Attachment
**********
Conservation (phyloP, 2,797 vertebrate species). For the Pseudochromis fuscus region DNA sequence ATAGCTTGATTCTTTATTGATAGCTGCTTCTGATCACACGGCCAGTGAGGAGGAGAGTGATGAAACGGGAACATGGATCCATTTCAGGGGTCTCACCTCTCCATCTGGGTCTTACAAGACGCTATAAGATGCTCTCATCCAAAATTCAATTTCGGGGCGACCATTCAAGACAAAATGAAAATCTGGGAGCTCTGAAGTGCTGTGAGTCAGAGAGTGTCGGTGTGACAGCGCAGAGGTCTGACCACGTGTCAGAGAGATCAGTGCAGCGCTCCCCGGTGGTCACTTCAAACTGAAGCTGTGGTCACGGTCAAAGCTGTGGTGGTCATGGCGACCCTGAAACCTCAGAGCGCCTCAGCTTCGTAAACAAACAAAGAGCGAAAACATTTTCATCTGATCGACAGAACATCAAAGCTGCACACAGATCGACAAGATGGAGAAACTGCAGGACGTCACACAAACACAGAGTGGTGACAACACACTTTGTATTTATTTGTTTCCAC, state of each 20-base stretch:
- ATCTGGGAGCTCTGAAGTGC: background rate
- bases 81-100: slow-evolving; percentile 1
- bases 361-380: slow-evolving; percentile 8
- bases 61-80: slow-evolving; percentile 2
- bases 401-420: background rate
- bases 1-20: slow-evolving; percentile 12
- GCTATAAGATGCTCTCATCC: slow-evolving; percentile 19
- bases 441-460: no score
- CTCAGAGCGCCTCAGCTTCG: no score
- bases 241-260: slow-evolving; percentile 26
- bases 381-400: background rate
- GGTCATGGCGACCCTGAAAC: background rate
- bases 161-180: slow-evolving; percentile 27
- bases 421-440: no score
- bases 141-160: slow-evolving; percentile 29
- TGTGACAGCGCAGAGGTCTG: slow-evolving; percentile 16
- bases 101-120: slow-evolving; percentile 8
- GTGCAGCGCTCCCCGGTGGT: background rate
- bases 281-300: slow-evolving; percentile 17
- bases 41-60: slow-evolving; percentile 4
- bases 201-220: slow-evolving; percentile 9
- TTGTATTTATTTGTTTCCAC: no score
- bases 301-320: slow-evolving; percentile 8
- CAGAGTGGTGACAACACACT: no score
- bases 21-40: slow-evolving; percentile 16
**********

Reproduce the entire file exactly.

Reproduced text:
Conservation (phyloP, 2,797 vertebrate species). For the Pseudochromis fuscus region DNA sequence ATAGCTTGATTCTTTATTGATAGCTGCTTCTGATCACACGGCCAGTGAGGAGGAGAGTGATGAAACGGGAACATGGATCCATTTCAGGGGTCTCACCTCTCCATCTGGGTCTTACAAGACGCTATAAGATGCTCTCATCCAAAATTCAATTTCGGGGCGACCATTCAAGACAAAATGAAAATCTGGGAGCTCTGAAGTGCTGTGAGTCAGAGAGTGTCGGTGTGACAGCGCAGAGGTCTGACCACGTGTCAGAGAGATCAGTGCAGCGCTCCCCGGTGGTCACTTCAAACTGAAGCTGTGGTCACGGTCAAAGCTGTGGTGGTCATGGCGACCCTGAAACCTCAGAGCGCCTCAGCTTCGTAAACAAACAAAGAGCGAAAACATTTTCATCTGATCGACAGAACATCAAAGCTGCACACAGATCGACAAGATGGAGAAACTGCAGGACGTCACACAAACACAGAGTGGTGACAACACACTTTGTATTTATTTGTTTCCAC, state of each 20-base stretch:
- ATCTGGGAGCTCTGAAGTGC: background rate
- bases 81-100: slow-evolving; percentile 1
- bases 361-380: slow-evolving; percentile 8
- bases 61-80: slow-evolving; percentile 2
- bases 401-420: background rate
- bases 1-20: slow-evolving; percentile 12
- GCTATAAGATGCTCTCATCC: slow-evolving; percentile 19
- bases 441-460: no score
- CTCAGAGCGCCTCAGCTTCG: no score
- bases 241-260: slow-evolving; percentile 26
- bases 381-400: background rate
- GGTCATGGCGACCCTGAAAC: background rate
- bases 161-180: slow-evolving; percentile 27
- bases 421-440: no score
- bases 141-160: slow-evolving; percentile 29
- TGTGACAGCGCAGAGGTCTG: slow-evolving; percentile 16
- bases 101-120: slow-evolving; percentile 8
- GTGCAGCGCTCCCCGGTGGT: background rate
- bases 281-300: slow-evolving; percentile 17
- bases 41-60: slow-evolving; percentile 4
- bases 201-220: slow-evolving; percentile 9
- TTGTATTTATTTGTTTCCAC: no score
- bases 301-320: slow-evolving; percentile 8
- CAGAGTGGTGACAACACACT: no score
- bases 21-40: slow-evolving; percentile 16